I would use "are" there. I suspect you would hear "is" from some.
Doing business in Russia and doing business in the US are/is completely different.
Can I use both here?
I would too- there are two things and we're separating them by saying that they're different, so using the plural verb makes more sense to me. I agree that some speakers may well use is, though.
There are hundreds of millions of native speakers in many countries, so it's often hard to have absolute agreement on something. Sometimes it is a matter of choice whether we think of two things as one unit and singular or as two individual things. Here, I think there are two things (doing business in the US + doing business in Russia), but both Mike and I can imagine someone thinking of it as all one thing (doing business). I don't think there's a very strong case for using is, but I can see some people using it.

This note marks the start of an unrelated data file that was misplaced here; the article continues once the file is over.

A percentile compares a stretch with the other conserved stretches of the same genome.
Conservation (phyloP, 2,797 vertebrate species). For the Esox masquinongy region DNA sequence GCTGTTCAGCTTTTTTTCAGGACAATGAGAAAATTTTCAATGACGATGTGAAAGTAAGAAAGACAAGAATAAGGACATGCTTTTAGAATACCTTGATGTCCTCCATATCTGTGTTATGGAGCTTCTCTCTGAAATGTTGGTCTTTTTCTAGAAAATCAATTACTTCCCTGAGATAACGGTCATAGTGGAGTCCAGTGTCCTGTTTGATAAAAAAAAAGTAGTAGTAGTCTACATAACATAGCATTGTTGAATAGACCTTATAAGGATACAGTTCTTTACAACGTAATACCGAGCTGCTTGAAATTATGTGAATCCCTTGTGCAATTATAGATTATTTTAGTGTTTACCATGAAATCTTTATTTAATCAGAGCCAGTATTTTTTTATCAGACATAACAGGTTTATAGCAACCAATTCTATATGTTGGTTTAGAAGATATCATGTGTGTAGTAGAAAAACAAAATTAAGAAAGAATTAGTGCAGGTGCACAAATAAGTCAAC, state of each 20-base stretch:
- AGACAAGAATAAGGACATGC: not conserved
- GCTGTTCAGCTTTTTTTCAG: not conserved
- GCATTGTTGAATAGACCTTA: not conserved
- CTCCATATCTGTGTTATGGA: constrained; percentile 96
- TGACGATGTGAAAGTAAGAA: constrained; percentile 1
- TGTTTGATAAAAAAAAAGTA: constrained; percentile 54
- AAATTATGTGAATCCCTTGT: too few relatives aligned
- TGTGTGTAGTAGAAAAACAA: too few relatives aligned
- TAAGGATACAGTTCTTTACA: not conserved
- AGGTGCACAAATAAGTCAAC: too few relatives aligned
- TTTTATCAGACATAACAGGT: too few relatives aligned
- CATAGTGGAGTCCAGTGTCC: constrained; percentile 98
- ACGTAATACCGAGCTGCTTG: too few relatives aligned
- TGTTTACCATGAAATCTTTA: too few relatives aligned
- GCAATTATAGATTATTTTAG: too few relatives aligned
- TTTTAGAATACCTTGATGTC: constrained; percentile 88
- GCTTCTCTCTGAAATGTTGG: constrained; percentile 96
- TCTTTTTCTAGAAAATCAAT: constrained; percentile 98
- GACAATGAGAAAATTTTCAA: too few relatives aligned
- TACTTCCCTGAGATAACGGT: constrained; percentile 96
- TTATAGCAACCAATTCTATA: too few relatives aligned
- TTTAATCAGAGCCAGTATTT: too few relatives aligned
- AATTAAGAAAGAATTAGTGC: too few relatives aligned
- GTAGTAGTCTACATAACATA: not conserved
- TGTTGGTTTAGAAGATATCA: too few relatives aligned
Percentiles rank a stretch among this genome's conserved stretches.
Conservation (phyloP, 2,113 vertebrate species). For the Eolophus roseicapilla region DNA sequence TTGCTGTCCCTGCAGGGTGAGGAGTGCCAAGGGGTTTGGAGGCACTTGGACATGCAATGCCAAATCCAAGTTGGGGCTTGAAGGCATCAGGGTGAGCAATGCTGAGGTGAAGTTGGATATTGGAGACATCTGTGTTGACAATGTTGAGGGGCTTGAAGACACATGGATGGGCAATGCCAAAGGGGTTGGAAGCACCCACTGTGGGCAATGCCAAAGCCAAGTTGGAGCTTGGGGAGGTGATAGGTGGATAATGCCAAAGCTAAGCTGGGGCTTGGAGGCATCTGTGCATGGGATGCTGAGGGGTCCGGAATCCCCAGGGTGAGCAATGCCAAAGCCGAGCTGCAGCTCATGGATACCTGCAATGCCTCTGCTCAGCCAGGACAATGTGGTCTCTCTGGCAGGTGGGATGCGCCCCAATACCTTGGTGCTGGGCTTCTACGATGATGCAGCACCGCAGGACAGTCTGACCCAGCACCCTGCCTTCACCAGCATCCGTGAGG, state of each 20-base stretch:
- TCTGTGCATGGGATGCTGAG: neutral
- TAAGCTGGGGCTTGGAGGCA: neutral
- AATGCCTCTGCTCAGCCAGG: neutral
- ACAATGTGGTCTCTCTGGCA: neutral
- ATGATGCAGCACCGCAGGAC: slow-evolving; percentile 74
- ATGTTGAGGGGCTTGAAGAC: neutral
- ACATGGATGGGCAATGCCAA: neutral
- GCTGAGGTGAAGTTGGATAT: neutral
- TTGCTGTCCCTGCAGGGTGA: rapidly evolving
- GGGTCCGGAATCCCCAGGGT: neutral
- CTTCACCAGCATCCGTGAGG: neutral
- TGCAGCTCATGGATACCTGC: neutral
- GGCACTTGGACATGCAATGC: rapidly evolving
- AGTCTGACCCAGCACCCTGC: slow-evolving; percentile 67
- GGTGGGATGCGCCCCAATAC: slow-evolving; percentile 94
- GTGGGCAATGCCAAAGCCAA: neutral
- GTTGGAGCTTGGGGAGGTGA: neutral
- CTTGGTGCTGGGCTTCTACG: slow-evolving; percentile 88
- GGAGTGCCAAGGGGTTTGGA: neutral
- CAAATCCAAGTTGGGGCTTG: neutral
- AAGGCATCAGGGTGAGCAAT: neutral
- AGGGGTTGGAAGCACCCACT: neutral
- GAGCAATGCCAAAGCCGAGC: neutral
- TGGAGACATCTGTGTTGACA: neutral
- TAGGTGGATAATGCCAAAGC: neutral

I don't think a native would think of the two things as one and choose "is" because of that. I think it more likely that someone talking spontaneously would lose sight of the subject by the time they got to the end and just match "is" with the closest noun.